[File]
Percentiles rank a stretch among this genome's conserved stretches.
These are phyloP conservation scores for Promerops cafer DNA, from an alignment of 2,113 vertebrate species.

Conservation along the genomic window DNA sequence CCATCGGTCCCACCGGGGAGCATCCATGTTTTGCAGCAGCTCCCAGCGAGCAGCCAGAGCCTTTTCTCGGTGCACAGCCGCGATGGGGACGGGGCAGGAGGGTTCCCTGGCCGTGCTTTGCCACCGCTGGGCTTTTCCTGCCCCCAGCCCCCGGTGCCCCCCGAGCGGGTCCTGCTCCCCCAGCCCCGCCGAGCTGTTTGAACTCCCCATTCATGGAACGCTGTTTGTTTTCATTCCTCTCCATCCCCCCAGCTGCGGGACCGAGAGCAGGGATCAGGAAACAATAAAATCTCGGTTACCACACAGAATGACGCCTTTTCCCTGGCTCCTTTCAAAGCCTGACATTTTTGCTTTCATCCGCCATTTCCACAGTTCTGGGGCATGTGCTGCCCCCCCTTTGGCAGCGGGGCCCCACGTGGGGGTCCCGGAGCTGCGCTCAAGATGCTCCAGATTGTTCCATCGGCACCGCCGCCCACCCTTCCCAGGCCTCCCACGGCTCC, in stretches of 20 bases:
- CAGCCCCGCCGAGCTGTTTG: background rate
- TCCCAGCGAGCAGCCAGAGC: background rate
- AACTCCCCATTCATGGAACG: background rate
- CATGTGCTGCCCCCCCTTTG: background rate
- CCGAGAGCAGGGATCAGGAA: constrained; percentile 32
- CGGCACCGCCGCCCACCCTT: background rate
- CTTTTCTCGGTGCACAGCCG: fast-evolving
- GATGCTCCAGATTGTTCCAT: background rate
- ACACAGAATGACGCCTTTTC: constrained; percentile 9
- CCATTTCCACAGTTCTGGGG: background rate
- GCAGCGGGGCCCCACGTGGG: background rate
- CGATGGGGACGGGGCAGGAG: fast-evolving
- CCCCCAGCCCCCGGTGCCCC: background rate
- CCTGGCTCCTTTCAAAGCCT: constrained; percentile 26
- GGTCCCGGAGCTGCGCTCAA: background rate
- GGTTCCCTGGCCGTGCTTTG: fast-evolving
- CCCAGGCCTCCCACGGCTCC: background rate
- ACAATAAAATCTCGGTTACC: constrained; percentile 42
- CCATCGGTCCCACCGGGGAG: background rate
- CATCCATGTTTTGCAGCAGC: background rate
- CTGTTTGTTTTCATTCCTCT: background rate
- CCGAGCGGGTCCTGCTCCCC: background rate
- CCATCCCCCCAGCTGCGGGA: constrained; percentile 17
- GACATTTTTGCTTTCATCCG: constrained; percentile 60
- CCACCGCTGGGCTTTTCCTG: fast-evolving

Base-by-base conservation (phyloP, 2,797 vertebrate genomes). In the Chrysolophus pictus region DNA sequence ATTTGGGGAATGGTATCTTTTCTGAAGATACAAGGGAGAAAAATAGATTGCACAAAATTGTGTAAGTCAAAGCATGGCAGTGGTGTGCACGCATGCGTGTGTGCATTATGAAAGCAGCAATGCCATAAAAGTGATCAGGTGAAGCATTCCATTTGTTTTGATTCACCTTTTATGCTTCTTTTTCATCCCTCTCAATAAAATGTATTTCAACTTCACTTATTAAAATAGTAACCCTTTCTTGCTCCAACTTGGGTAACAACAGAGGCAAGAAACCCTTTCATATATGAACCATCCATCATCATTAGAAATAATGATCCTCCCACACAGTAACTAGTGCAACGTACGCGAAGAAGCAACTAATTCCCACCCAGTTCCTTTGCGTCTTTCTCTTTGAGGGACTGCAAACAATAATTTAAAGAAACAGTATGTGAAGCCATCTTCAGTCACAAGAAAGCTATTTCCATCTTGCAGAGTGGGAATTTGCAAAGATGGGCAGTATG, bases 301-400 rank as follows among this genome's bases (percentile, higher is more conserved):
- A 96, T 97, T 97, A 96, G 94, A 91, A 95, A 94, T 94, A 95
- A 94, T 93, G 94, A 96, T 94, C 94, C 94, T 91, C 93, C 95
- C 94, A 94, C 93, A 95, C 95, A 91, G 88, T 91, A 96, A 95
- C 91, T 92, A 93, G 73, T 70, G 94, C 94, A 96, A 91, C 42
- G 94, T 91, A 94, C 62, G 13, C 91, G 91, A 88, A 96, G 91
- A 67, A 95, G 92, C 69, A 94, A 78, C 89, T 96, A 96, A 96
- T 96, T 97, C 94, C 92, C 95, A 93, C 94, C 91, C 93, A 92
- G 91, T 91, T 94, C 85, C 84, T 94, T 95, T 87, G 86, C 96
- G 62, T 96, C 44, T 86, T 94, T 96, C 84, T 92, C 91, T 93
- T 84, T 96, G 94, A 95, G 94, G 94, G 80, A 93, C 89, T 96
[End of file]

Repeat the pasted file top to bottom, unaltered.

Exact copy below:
Percentiles rank a stretch among this genome's conserved stretches.
These are phyloP conservation scores for Promerops cafer DNA, from an alignment of 2,113 vertebrate species.

Conservation along the genomic window DNA sequence CCATCGGTCCCACCGGGGAGCATCCATGTTTTGCAGCAGCTCCCAGCGAGCAGCCAGAGCCTTTTCTCGGTGCACAGCCGCGATGGGGACGGGGCAGGAGGGTTCCCTGGCCGTGCTTTGCCACCGCTGGGCTTTTCCTGCCCCCAGCCCCCGGTGCCCCCCGAGCGGGTCCTGCTCCCCCAGCCCCGCCGAGCTGTTTGAACTCCCCATTCATGGAACGCTGTTTGTTTTCATTCCTCTCCATCCCCCCAGCTGCGGGACCGAGAGCAGGGATCAGGAAACAATAAAATCTCGGTTACCACACAGAATGACGCCTTTTCCCTGGCTCCTTTCAAAGCCTGACATTTTTGCTTTCATCCGCCATTTCCACAGTTCTGGGGCATGTGCTGCCCCCCCTTTGGCAGCGGGGCCCCACGTGGGGGTCCCGGAGCTGCGCTCAAGATGCTCCAGATTGTTCCATCGGCACCGCCGCCCACCCTTCCCAGGCCTCCCACGGCTCC, in stretches of 20 bases:
- CAGCCCCGCCGAGCTGTTTG: background rate
- TCCCAGCGAGCAGCCAGAGC: background rate
- AACTCCCCATTCATGGAACG: background rate
- CATGTGCTGCCCCCCCTTTG: background rate
- CCGAGAGCAGGGATCAGGAA: constrained; percentile 32
- CGGCACCGCCGCCCACCCTT: background rate
- CTTTTCTCGGTGCACAGCCG: fast-evolving
- GATGCTCCAGATTGTTCCAT: background rate
- ACACAGAATGACGCCTTTTC: constrained; percentile 9
- CCATTTCCACAGTTCTGGGG: background rate
- GCAGCGGGGCCCCACGTGGG: background rate
- CGATGGGGACGGGGCAGGAG: fast-evolving
- CCCCCAGCCCCCGGTGCCCC: background rate
- CCTGGCTCCTTTCAAAGCCT: constrained; percentile 26
- GGTCCCGGAGCTGCGCTCAA: background rate
- GGTTCCCTGGCCGTGCTTTG: fast-evolving
- CCCAGGCCTCCCACGGCTCC: background rate
- ACAATAAAATCTCGGTTACC: constrained; percentile 42
- CCATCGGTCCCACCGGGGAG: background rate
- CATCCATGTTTTGCAGCAGC: background rate
- CTGTTTGTTTTCATTCCTCT: background rate
- CCGAGCGGGTCCTGCTCCCC: background rate
- CCATCCCCCCAGCTGCGGGA: constrained; percentile 17
- GACATTTTTGCTTTCATCCG: constrained; percentile 60
- CCACCGCTGGGCTTTTCCTG: fast-evolving

Base-by-base conservation (phyloP, 2,797 vertebrate genomes). In the Chrysolophus pictus region DNA sequence ATTTGGGGAATGGTATCTTTTCTGAAGATACAAGGGAGAAAAATAGATTGCACAAAATTGTGTAAGTCAAAGCATGGCAGTGGTGTGCACGCATGCGTGTGTGCATTATGAAAGCAGCAATGCCATAAAAGTGATCAGGTGAAGCATTCCATTTGTTTTGATTCACCTTTTATGCTTCTTTTTCATCCCTCTCAATAAAATGTATTTCAACTTCACTTATTAAAATAGTAACCCTTTCTTGCTCCAACTTGGGTAACAACAGAGGCAAGAAACCCTTTCATATATGAACCATCCATCATCATTAGAAATAATGATCCTCCCACACAGTAACTAGTGCAACGTACGCGAAGAAGCAACTAATTCCCACCCAGTTCCTTTGCGTCTTTCTCTTTGAGGGACTGCAAACAATAATTTAAAGAAACAGTATGTGAAGCCATCTTCAGTCACAAGAAAGCTATTTCCATCTTGCAGAGTGGGAATTTGCAAAGATGGGCAGTATG, bases 301-400 rank as follows among this genome's bases (percentile, higher is more conserved):
- A 96, T 97, T 97, A 96, G 94, A 91, A 95, A 94, T 94, A 95
- A 94, T 93, G 94, A 96, T 94, C 94, C 94, T 91, C 93, C 95
- C 94, A 94, C 93, A 95, C 95, A 91, G 88, T 91, A 96, A 95
- C 91, T 92, A 93, G 73, T 70, G 94, C 94, A 96, A 91, C 42
- G 94, T 91, A 94, C 62, G 13, C 91, G 91, A 88, A 96, G 91
- A 67, A 95, G 92, C 69, A 94, A 78, C 89, T 96, A 96, A 96
- T 96, T 97, C 94, C 92, C 95, A 93, C 94, C 91, C 93, A 92
- G 91, T 91, T 94, C 85, C 84, T 94, T 95, T 87, G 86, C 96
- G 62, T 96, C 44, T 86, T 94, T 96, C 84, T 92, C 91, T 93
- T 84, T 96, G 94, A 95, G 94, G 94, G 80, A 93, C 89, T 96